Wednesday, December 20, 2006

Yabba dabbo doo times

In memory of animation pioneer and producer Joseph Barbera, who passed away on Tuesday at the Methuselahesque age of 95 (some sources suggest he was actually 97), here are my fifteen all-time favorite Hanna-Barbera cartoon series. They're listed in alphabetical order, because it's just too difficult to rank them otherwise.

The Flintstones. They're the modern Stone Age family. The current generation may not remember Jackie Gleason's The Honeymooners, on which The Flintstones was modeled, but everyone knows Fred, Wilma, Barney, and Betty. Yes, the incessant "rock" and "stone" puns and anachronistic sight gags wore a bit thin at times, but lest we forget, this was all fresh back in 1960 — an innocent era when you could sing, "We'll have a gay old time," and no one would snicker.

The Harlem Globetrotters. At the time (1970), a weekly animated cartoon with a largely black (and relatively stereotype-free) cast was unheard of. Heck, it's 36 years later, and there haven't been many since. I draw the line, though, at the spinoff in which the Globetrotters become superheroes. Don't mess with success.

The Herculoids. This show was awesome. A space-age Tarzan, Jane, and Boy (okay, their real names were Zandor, Tarna, and Dorno, but anyone could recognize the inspiration) living on a distant planet with their five pet monsters: Zokk, a flying dragon who fired laser beams from his eyes and tail; Igoo, a King Kong wannabe made of solid granite; Tundro, an eight-legged triceratops who spurted fireballs from his horn; and Gloop and Gleep, "the formless, fearless wonders" — essentially, bug-eyed blobs of sentient Jell-O. No one ever explained how all these creatures existed when there was only one of each kind (or two, in the case of Gloop and Gleep, but they could multiply by division at will), but the Herculoids were so cool, we didn't ask questions.

The Hillbilly Bears. This was my father's favorite television show during its original run. Essentially The Beverly Hillbillies, if the Clampetts had remained in the Ozarks, and were of the ursine persuasion. Paw Rugg muttered unintelligibly in a hilarious growl provided by an otherwise unknown actor named Henry Gordon. Hanna-Barbera never seemed to tire of characters who mumbled.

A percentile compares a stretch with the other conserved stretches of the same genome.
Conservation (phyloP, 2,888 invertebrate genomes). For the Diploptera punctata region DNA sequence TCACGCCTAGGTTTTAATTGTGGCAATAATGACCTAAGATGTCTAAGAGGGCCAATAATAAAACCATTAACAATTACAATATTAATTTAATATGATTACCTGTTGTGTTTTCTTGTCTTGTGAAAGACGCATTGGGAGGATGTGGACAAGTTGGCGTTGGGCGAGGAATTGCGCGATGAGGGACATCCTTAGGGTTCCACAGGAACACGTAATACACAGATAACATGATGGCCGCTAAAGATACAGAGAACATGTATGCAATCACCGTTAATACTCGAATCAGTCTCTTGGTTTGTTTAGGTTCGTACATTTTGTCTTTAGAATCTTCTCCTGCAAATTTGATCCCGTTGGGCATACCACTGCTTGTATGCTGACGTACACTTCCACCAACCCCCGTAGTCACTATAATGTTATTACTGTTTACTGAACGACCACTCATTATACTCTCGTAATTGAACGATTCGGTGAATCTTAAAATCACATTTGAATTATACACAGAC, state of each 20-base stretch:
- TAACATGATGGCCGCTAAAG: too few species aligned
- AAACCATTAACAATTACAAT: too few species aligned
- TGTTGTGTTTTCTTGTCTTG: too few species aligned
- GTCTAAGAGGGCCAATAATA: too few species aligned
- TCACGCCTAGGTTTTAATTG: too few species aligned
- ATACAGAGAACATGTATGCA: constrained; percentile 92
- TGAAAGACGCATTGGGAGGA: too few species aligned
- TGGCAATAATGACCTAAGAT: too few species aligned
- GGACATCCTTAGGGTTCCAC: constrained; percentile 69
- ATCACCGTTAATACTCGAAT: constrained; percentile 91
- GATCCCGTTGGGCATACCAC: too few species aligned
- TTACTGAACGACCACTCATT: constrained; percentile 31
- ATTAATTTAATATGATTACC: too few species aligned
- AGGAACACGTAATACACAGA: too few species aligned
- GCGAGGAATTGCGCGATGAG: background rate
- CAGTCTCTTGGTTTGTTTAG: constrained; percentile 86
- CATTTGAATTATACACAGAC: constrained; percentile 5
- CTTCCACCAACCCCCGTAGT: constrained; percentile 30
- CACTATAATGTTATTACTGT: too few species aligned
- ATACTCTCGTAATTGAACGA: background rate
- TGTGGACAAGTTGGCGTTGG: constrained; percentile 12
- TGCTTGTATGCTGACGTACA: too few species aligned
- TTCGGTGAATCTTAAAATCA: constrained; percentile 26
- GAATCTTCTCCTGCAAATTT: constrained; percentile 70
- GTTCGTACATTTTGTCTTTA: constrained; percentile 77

Hong Kong Phooey. Maybe the last really good idea for a series Hanna-Barbera delivered, before decades of repetitious decline. Designed to cash in on the martial arts craze, this 1974 show starred a humble police station custodian who was really a kung fu kickin' superhero. Made eminently watchable by the enthusiastic voice performance of veteran character actor Scatman Crothers in the title role.

The Jetsons. For all practical purposes, The Flintstones in outer space. Painfully dated now, but in the '60s, this was what most of us actually thought the future would look like. And you know you want to sing the song: "Meet George Jetson! His boy Elroy! Daughter Judy! Jane, his wife!" I always wondered why Jane came last. I'll wager that Jane wondered the very same thing.

Jonny Quest. Not only one of the great cartoon series, but also one of television's great adventure series, period. As I look back on it now, I suspect that Jonny's dad Professor Quest and his hunky sidekick Race Bannon might have practiced the love that dared not speak its name. Of course, in 1964, that would have been a whole other kind of show.